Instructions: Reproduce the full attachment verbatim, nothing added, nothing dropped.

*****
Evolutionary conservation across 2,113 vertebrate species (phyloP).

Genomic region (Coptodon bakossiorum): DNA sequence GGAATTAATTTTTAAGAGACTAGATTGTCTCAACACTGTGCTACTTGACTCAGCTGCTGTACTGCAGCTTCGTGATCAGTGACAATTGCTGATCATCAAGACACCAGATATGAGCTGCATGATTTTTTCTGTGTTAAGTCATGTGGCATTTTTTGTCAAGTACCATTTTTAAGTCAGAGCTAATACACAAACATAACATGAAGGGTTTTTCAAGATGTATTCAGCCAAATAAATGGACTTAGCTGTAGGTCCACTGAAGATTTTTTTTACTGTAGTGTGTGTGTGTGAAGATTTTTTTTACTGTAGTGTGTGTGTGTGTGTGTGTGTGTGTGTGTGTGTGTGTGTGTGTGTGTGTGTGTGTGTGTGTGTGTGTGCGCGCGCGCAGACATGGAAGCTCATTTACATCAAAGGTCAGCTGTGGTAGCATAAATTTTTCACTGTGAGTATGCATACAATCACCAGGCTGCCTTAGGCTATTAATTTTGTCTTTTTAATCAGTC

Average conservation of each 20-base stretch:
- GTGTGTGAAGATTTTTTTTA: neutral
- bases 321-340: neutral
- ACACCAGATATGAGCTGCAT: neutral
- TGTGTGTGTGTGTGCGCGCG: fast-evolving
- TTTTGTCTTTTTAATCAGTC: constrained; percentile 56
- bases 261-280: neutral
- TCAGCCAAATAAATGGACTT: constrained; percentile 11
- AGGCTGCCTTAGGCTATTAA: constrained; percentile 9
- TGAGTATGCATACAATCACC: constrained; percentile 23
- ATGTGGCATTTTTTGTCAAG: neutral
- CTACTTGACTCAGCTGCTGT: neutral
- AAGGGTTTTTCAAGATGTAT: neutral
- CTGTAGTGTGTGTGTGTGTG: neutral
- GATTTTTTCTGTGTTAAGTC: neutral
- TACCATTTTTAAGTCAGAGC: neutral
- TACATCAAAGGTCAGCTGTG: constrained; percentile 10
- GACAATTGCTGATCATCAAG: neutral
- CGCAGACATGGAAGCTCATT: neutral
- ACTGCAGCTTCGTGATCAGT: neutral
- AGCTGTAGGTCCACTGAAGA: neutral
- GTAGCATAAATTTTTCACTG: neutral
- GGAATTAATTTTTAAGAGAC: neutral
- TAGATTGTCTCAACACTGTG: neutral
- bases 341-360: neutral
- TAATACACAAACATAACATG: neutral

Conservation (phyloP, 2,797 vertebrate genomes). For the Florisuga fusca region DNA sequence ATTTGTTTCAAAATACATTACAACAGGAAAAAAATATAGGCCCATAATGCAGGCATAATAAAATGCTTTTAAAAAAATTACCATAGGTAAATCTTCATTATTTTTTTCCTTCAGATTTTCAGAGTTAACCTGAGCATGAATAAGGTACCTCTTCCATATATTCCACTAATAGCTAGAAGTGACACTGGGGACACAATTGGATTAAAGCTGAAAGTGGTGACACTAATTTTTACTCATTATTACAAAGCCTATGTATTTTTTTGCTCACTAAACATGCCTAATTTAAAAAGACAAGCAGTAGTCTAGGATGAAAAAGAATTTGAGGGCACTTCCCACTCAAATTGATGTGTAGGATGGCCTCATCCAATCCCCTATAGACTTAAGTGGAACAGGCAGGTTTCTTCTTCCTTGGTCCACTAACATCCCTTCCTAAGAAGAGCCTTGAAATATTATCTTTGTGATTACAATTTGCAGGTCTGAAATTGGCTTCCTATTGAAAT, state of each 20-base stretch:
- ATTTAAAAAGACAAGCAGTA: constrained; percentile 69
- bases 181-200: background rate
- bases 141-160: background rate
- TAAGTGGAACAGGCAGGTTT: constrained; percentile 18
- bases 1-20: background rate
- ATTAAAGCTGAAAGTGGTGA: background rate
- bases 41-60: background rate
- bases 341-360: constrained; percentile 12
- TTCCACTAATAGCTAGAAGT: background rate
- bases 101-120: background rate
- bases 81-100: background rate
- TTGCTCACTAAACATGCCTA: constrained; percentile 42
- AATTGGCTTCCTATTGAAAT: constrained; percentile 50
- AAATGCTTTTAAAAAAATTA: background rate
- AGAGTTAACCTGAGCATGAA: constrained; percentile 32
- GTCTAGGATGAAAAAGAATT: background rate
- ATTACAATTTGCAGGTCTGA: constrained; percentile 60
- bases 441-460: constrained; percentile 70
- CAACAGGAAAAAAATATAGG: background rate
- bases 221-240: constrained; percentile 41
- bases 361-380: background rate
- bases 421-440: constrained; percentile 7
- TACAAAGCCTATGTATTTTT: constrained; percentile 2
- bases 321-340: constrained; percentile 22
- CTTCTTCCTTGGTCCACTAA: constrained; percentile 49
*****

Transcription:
Evolutionary conservation across 2,113 vertebrate species (phyloP).

Genomic region (Coptodon bakossiorum): DNA sequence GGAATTAATTTTTAAGAGACTAGATTGTCTCAACACTGTGCTACTTGACTCAGCTGCTGTACTGCAGCTTCGTGATCAGTGACAATTGCTGATCATCAAGACACCAGATATGAGCTGCATGATTTTTTCTGTGTTAAGTCATGTGGCATTTTTTGTCAAGTACCATTTTTAAGTCAGAGCTAATACACAAACATAACATGAAGGGTTTTTCAAGATGTATTCAGCCAAATAAATGGACTTAGCTGTAGGTCCACTGAAGATTTTTTTTACTGTAGTGTGTGTGTGTGAAGATTTTTTTTACTGTAGTGTGTGTGTGTGTGTGTGTGTGTGTGTGTGTGTGTGTGTGTGTGTGTGTGTGTGTGTGTGTGTGTGTGCGCGCGCGCAGACATGGAAGCTCATTTACATCAAAGGTCAGCTGTGGTAGCATAAATTTTTCACTGTGAGTATGCATACAATCACCAGGCTGCCTTAGGCTATTAATTTTGTCTTTTTAATCAGTC

Average conservation of each 20-base stretch:
- GTGTGTGAAGATTTTTTTTA: neutral
- bases 321-340: neutral
- ACACCAGATATGAGCTGCAT: neutral
- TGTGTGTGTGTGTGCGCGCG: fast-evolving
- TTTTGTCTTTTTAATCAGTC: constrained; percentile 56
- bases 261-280: neutral
- TCAGCCAAATAAATGGACTT: constrained; percentile 11
- AGGCTGCCTTAGGCTATTAA: constrained; percentile 9
- TGAGTATGCATACAATCACC: constrained; percentile 23
- ATGTGGCATTTTTTGTCAAG: neutral
- CTACTTGACTCAGCTGCTGT: neutral
- AAGGGTTTTTCAAGATGTAT: neutral
- CTGTAGTGTGTGTGTGTGTG: neutral
- GATTTTTTCTGTGTTAAGTC: neutral
- TACCATTTTTAAGTCAGAGC: neutral
- TACATCAAAGGTCAGCTGTG: constrained; percentile 10
- GACAATTGCTGATCATCAAG: neutral
- CGCAGACATGGAAGCTCATT: neutral
- ACTGCAGCTTCGTGATCAGT: neutral
- AGCTGTAGGTCCACTGAAGA: neutral
- GTAGCATAAATTTTTCACTG: neutral
- GGAATTAATTTTTAAGAGAC: neutral
- TAGATTGTCTCAACACTGTG: neutral
- bases 341-360: neutral
- TAATACACAAACATAACATG: neutral

Conservation (phyloP, 2,797 vertebrate genomes). For the Florisuga fusca region DNA sequence ATTTGTTTCAAAATACATTACAACAGGAAAAAAATATAGGCCCATAATGCAGGCATAATAAAATGCTTTTAAAAAAATTACCATAGGTAAATCTTCATTATTTTTTTCCTTCAGATTTTCAGAGTTAACCTGAGCATGAATAAGGTACCTCTTCCATATATTCCACTAATAGCTAGAAGTGACACTGGGGACACAATTGGATTAAAGCTGAAAGTGGTGACACTAATTTTTACTCATTATTACAAAGCCTATGTATTTTTTTGCTCACTAAACATGCCTAATTTAAAAAGACAAGCAGTAGTCTAGGATGAAAAAGAATTTGAGGGCACTTCCCACTCAAATTGATGTGTAGGATGGCCTCATCCAATCCCCTATAGACTTAAGTGGAACAGGCAGGTTTCTTCTTCCTTGGTCCACTAACATCCCTTCCTAAGAAGAGCCTTGAAATATTATCTTTGTGATTACAATTTGCAGGTCTGAAATTGGCTTCCTATTGAAAT, state of each 20-base stretch:
- ATTTAAAAAGACAAGCAGTA: constrained; percentile 69
- bases 181-200: background rate
- bases 141-160: background rate
- TAAGTGGAACAGGCAGGTTT: constrained; percentile 18
- bases 1-20: background rate
- ATTAAAGCTGAAAGTGGTGA: background rate
- bases 41-60: background rate
- bases 341-360: constrained; percentile 12
- TTCCACTAATAGCTAGAAGT: background rate
- bases 101-120: background rate
- bases 81-100: background rate
- TTGCTCACTAAACATGCCTA: constrained; percentile 42
- AATTGGCTTCCTATTGAAAT: constrained; percentile 50
- AAATGCTTTTAAAAAAATTA: background rate
- AGAGTTAACCTGAGCATGAA: constrained; percentile 32
- GTCTAGGATGAAAAAGAATT: background rate
- ATTACAATTTGCAGGTCTGA: constrained; percentile 60
- bases 441-460: constrained; percentile 70
- CAACAGGAAAAAAATATAGG: background rate
- bases 221-240: constrained; percentile 41
- bases 361-380: background rate
- bases 421-440: constrained; percentile 7
- TACAAAGCCTATGTATTTTT: constrained; percentile 2
- bases 321-340: constrained; percentile 22
- CTTCTTCCTTGGTCCACTAA: constrained; percentile 49